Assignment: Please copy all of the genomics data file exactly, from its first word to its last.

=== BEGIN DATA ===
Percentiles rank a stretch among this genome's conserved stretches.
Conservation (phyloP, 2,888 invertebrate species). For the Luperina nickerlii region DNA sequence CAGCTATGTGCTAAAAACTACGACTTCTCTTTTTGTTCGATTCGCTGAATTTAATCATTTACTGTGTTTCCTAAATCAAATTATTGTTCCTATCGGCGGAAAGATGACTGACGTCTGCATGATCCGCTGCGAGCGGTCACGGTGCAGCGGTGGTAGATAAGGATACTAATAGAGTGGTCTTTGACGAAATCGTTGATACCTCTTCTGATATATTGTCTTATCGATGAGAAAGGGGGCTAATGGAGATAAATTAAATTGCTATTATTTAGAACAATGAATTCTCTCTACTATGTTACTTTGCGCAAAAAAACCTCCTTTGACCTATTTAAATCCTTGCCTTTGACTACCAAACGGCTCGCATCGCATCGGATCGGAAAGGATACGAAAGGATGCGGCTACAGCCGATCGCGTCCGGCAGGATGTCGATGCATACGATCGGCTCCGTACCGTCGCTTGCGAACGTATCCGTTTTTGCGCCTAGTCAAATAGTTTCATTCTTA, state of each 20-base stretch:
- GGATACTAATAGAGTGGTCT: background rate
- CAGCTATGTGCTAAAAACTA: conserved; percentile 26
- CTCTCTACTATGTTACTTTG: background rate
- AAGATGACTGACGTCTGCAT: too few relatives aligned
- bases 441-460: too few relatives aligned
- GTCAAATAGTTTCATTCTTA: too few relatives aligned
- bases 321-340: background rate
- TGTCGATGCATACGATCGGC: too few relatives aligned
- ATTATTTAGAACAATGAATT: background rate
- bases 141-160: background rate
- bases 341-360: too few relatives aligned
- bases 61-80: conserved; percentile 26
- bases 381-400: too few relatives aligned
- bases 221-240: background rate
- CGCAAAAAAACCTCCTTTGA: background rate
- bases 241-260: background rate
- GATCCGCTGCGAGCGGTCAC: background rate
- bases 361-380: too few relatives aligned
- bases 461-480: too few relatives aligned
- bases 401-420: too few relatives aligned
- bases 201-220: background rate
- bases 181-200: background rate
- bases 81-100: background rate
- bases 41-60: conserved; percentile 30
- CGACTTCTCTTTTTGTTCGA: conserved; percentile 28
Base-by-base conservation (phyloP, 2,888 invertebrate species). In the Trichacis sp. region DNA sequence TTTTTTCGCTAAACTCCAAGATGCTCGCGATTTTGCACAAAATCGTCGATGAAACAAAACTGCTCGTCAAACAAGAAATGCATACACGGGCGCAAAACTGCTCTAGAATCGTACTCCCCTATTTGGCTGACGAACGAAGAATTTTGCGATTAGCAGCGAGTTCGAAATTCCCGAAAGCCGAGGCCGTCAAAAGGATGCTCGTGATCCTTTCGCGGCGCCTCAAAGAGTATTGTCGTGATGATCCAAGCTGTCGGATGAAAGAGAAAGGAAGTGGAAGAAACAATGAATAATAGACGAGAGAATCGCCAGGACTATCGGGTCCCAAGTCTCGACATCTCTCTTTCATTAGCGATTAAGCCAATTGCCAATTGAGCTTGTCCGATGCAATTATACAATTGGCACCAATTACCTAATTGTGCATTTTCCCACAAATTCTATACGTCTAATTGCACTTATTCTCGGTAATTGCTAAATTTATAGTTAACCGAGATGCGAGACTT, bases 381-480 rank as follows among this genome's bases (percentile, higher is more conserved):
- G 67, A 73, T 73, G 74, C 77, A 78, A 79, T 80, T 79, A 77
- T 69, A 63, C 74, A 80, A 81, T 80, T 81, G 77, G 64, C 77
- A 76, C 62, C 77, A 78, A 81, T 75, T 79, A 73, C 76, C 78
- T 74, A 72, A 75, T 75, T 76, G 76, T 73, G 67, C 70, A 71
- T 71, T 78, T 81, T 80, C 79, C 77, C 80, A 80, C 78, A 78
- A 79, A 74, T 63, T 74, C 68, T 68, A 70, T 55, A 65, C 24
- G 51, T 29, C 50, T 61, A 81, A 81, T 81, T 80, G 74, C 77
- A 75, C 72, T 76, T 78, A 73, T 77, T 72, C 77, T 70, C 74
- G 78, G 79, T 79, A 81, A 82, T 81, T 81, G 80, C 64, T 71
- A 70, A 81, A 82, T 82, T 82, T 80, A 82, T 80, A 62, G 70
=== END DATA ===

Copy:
Percentiles rank a stretch among this genome's conserved stretches.
Conservation (phyloP, 2,888 invertebrate species). For the Luperina nickerlii region DNA sequence CAGCTATGTGCTAAAAACTACGACTTCTCTTTTTGTTCGATTCGCTGAATTTAATCATTTACTGTGTTTCCTAAATCAAATTATTGTTCCTATCGGCGGAAAGATGACTGACGTCTGCATGATCCGCTGCGAGCGGTCACGGTGCAGCGGTGGTAGATAAGGATACTAATAGAGTGGTCTTTGACGAAATCGTTGATACCTCTTCTGATATATTGTCTTATCGATGAGAAAGGGGGCTAATGGAGATAAATTAAATTGCTATTATTTAGAACAATGAATTCTCTCTACTATGTTACTTTGCGCAAAAAAACCTCCTTTGACCTATTTAAATCCTTGCCTTTGACTACCAAACGGCTCGCATCGCATCGGATCGGAAAGGATACGAAAGGATGCGGCTACAGCCGATCGCGTCCGGCAGGATGTCGATGCATACGATCGGCTCCGTACCGTCGCTTGCGAACGTATCCGTTTTTGCGCCTAGTCAAATAGTTTCATTCTTA, state of each 20-base stretch:
- GGATACTAATAGAGTGGTCT: background rate
- CAGCTATGTGCTAAAAACTA: conserved; percentile 26
- CTCTCTACTATGTTACTTTG: background rate
- AAGATGACTGACGTCTGCAT: too few relatives aligned
- bases 441-460: too few relatives aligned
- GTCAAATAGTTTCATTCTTA: too few relatives aligned
- bases 321-340: background rate
- TGTCGATGCATACGATCGGC: too few relatives aligned
- ATTATTTAGAACAATGAATT: background rate
- bases 141-160: background rate
- bases 341-360: too few relatives aligned
- bases 61-80: conserved; percentile 26
- bases 381-400: too few relatives aligned
- bases 221-240: background rate
- CGCAAAAAAACCTCCTTTGA: background rate
- bases 241-260: background rate
- GATCCGCTGCGAGCGGTCAC: background rate
- bases 361-380: too few relatives aligned
- bases 461-480: too few relatives aligned
- bases 401-420: too few relatives aligned
- bases 201-220: background rate
- bases 181-200: background rate
- bases 81-100: background rate
- bases 41-60: conserved; percentile 30
- CGACTTCTCTTTTTGTTCGA: conserved; percentile 28
Base-by-base conservation (phyloP, 2,888 invertebrate species). In the Trichacis sp. region DNA sequence TTTTTTCGCTAAACTCCAAGATGCTCGCGATTTTGCACAAAATCGTCGATGAAACAAAACTGCTCGTCAAACAAGAAATGCATACACGGGCGCAAAACTGCTCTAGAATCGTACTCCCCTATTTGGCTGACGAACGAAGAATTTTGCGATTAGCAGCGAGTTCGAAATTCCCGAAAGCCGAGGCCGTCAAAAGGATGCTCGTGATCCTTTCGCGGCGCCTCAAAGAGTATTGTCGTGATGATCCAAGCTGTCGGATGAAAGAGAAAGGAAGTGGAAGAAACAATGAATAATAGACGAGAGAATCGCCAGGACTATCGGGTCCCAAGTCTCGACATCTCTCTTTCATTAGCGATTAAGCCAATTGCCAATTGAGCTTGTCCGATGCAATTATACAATTGGCACCAATTACCTAATTGTGCATTTTCCCACAAATTCTATACGTCTAATTGCACTTATTCTCGGTAATTGCTAAATTTATAGTTAACCGAGATGCGAGACTT, bases 381-480 rank as follows among this genome's bases (percentile, higher is more conserved):
- G 67, A 73, T 73, G 74, C 77, A 78, A 79, T 80, T 79, A 77
- T 69, A 63, C 74, A 80, A 81, T 80, T 81, G 77, G 64, C 77
- A 76, C 62, C 77, A 78, A 81, T 75, T 79, A 73, C 76, C 78
- T 74, A 72, A 75, T 75, T 76, G 76, T 73, G 67, C 70, A 71
- T 71, T 78, T 81, T 80, C 79, C 77, C 80, A 80, C 78, A 78
- A 79, A 74, T 63, T 74, C 68, T 68, A 70, T 55, A 65, C 24
- G 51, T 29, C 50, T 61, A 81, A 81, T 81, T 80, G 74, C 77
- A 75, C 72, T 76, T 78, A 73, T 77, T 72, C 77, T 70, C 74
- G 78, G 79, T 79, A 81, A 82, T 81, T 81, G 80, C 64, T 71
- A 70, A 81, A 82, T 82, T 82, T 80, A 82, T 80, A 62, G 70